This week’s roundup includes vintage re-releases worth noting: Terry Gilliam’s “The Fisher King” on 4K from Criterion; James Dean in “Rebel Without a Cause” on 4K from Warner Brothers; and “Amnesia” by the unheralded Dutch director Martin Koolhaven, on Bluray from Cult Epics.

4K/UHD Releases of the Week
The Fisher King (Criterion)

Terry Gilliam’s 1991 fantasy is, despite the bravura lunacy going on around his main characters, his most heartfelt film: the sympathetic portrayals by Robin Williams, Jeff Bridges and Mercedes Ruehl (who won an Oscar) keeps the drama earthbound and personal even when Richard LaGravenese’s scattershot script threatens to really go off the rails. Gilliam’s dazzling direction juggles the bizarre fantastical stuff and the humanity underneath in a way unlike his other films, while his outlandish visuals look even more spectacular on Criterion’s new UHD transfer; extras feature Gilliam’s commentary; interviews with Gilliam, LaGravenese, Bridges, Ruehl and Amanda Plummer from the 2015 Blu-ray release; 2006 Williams interview; and deleted scenes with Gilliam commentary.

Rebel Without a Cause (Warner Bros)

When James Dean died at age 24 in a car crash, he had made only three films, all classics: Elia Kazan’s “East of Eden” (1954), Nicholas Ray’s “Rebel Without a Cause” (1955) and George Stevens’ “Giant” (1956). But it was perhaps Ray’s “Rebel”—which also launched the careers of Natalie Wood, Sal Mineo and Dennis Hopper—that best exemplified how Dean’s magnetic presence could fill the screen. There’s an immaculate 4K transfer; extras comprise an audio commentary, screen and wardrobe tests, deleted scenes, “James Dean Remembered” (1974 TV special) and featurettes “Rebel Without a Cause: Defiant Innocents” and “Dennis Hopper: Memories from the Warner Lot.”

Streaming Release of the Week
The Hunt Club (Latigo Films)

If you lost track of Mena Suvari after her appearances in American Pie and American Beauty, it might be strange to see her headline Elizabeth Blake-Thomas’ feature, ostensibly a straightforward revenge flick but with interesting little blackly comic weirdness going on. Suvari plays a woman freshly dumped by her girlfriend who agrees to accompany a teenage boy and his dad on a weekend getaway to their “hunt club”—it turns out she (and other unfortunate women) are the hunted. It’s silly and predictable, but Blake-Thomas has a few reversals up her sleeve and Suvari carries herself commandingly as the heroine, upstaging Mickey Rourke and Casper van Dien, who are the main antagonists. It’s a real guilty pleasure for anyone in the mood.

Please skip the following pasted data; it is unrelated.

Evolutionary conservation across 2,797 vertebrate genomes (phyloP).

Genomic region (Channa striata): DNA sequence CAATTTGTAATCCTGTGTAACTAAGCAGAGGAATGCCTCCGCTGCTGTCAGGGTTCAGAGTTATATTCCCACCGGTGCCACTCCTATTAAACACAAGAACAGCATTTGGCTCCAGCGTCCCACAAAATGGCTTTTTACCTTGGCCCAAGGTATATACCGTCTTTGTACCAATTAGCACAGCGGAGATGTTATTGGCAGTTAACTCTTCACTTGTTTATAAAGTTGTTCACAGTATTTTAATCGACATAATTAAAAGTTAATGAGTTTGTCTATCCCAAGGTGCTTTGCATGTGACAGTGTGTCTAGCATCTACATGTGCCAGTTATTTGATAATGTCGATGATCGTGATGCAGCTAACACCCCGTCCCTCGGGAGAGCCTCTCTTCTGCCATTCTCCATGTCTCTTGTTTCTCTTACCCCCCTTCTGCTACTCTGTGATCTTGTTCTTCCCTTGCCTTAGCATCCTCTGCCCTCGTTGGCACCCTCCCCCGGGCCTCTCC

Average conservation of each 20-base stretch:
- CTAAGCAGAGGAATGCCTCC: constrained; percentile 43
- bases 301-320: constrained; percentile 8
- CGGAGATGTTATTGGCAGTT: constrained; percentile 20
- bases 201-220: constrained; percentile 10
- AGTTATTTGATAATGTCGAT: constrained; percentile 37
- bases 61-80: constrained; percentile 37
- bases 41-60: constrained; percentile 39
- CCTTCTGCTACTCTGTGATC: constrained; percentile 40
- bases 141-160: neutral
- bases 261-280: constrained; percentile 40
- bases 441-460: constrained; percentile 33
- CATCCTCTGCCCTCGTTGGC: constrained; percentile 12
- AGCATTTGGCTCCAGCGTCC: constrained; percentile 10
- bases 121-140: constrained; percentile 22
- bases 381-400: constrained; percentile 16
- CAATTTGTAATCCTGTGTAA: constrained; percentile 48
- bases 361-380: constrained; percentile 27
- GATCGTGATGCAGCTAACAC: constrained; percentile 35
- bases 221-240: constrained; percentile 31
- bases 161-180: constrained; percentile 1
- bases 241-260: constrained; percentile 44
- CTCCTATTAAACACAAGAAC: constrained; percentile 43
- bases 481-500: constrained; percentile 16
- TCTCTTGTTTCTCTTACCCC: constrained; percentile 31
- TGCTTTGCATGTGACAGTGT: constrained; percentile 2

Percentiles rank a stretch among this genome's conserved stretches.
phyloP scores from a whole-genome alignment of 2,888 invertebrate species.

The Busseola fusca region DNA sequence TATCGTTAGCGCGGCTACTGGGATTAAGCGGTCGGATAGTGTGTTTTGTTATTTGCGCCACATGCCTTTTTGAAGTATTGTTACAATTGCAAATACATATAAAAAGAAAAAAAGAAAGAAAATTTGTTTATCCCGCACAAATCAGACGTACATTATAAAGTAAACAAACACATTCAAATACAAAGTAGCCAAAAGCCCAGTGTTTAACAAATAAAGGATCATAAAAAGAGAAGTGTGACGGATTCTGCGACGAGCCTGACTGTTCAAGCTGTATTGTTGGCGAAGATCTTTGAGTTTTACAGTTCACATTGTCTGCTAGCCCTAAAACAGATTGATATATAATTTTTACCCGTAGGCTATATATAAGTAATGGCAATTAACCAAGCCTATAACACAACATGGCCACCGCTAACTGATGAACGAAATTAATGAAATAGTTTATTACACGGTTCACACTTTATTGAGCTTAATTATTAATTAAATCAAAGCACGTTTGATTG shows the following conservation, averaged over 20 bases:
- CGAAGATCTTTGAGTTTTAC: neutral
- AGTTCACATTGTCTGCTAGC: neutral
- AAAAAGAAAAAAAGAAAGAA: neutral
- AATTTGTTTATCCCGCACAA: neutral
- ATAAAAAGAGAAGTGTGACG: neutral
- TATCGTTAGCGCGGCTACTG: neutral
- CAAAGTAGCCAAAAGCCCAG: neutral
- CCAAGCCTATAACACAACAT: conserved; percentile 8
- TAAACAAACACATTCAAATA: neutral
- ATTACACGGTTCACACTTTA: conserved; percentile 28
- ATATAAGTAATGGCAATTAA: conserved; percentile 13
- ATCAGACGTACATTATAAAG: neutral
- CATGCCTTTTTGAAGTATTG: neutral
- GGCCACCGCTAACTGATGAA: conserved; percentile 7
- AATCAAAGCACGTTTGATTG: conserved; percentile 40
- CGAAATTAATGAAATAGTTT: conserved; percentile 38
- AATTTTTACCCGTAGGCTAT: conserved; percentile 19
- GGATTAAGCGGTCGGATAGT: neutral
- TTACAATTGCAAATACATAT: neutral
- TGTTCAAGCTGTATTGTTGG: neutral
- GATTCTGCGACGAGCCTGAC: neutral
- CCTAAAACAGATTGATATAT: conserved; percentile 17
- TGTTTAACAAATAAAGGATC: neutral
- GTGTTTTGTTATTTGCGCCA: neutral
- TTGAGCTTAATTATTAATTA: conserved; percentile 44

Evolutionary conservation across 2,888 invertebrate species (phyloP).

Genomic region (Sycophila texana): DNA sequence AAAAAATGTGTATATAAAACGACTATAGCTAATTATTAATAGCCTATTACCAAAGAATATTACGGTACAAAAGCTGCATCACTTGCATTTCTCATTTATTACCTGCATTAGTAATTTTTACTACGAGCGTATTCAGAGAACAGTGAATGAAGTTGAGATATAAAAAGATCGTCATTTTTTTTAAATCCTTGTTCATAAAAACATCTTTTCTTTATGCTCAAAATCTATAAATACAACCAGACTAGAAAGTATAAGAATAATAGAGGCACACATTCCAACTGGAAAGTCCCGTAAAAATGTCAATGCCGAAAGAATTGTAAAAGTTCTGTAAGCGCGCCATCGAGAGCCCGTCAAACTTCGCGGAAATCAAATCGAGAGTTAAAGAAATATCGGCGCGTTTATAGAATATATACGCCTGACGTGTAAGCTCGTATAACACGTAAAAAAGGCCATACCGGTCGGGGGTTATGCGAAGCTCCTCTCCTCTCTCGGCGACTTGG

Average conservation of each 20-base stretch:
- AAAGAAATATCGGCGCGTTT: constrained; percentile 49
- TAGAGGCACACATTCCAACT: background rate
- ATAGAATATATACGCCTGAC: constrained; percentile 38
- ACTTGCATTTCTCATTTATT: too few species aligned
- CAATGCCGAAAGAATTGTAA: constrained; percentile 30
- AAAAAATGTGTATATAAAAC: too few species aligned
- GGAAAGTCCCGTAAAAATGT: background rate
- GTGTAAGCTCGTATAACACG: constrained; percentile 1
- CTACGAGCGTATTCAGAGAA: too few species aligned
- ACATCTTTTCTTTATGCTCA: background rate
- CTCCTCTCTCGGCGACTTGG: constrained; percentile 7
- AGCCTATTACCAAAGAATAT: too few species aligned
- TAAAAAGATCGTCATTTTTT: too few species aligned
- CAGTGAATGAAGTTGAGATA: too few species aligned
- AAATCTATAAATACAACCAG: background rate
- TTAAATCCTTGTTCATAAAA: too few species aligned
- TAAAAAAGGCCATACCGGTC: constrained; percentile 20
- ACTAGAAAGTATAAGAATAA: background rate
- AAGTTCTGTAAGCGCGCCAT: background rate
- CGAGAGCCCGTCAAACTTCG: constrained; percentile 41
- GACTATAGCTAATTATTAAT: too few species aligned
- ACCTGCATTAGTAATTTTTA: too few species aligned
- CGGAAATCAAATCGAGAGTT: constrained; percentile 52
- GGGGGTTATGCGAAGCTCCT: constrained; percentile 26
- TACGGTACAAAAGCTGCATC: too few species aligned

Blu-ray Releases of the Week
Amnesia (Cult Epics)

Martin Koolhoven is a name I haven’t encountered before, but his offbeat 2001 drama, resurrected by Cult Epics, shows a writer-director with a talent for engaging and enraging audiences; an unsettling experience, it’s anchored by terrific performances by Fedja van Huet (another name I’m unfamiliar with) and the always explosive Carice van Hauten. The story of a family trying to keep its closely held, deplorable secrets is old-hat, but Koolhaven, van Huet and van Hauten make it come alive with authority. The film looks expressively grainy on Blu; extras are new and vintage interviews and making-of featurettes with the director and his two actors along with a Koolhaven and van Huet commentary. A most welcome second disc includes the director’s TV films, both in a similarly creepy vein: 1999’s “Suzy Q,” with a brilliant van Houten, and 1997’s “Dark Light.”

Rick and Morty—Complete 6th Season (Warner Bros)

For a remarkable six seasons and 61 episodes, this blissfully nutty animated series about mad scientist Rick and gleefully supportive grandson Morty keeps reaching new levels of insanity as its creators keep cramming more visual hijinks and verbal zaniness into the mix. As these latest 10 episodes aptly demonstrate, the show always threatens viewers with overload, but endless crude jokes and the inventive animation make the pair’s journeys to many alternate realities deliriously entertaining. The sixth season looks dazzlingly colorful on Blu-ray.

Up Down Fragile (Cohen Film Collection)

Jacques Rivette’s 1995 film is a sweetly entertaining look at a trio of women navigating romance and friendship in Paris; although it’s too long, as most Rivette films are, at least it has some unaffected and simpleminded song-and-dance interludes to fill out the running time. The three actresses are given co-writing credits, but even if the dialogue and subplots are less than scintillating, Laurence Côte, Christine Laurent and Marianne Denicourt are captivating enough to make it watchable. The hi-def transfer looks quite good; the lone extra is Richard Pena’s commentary.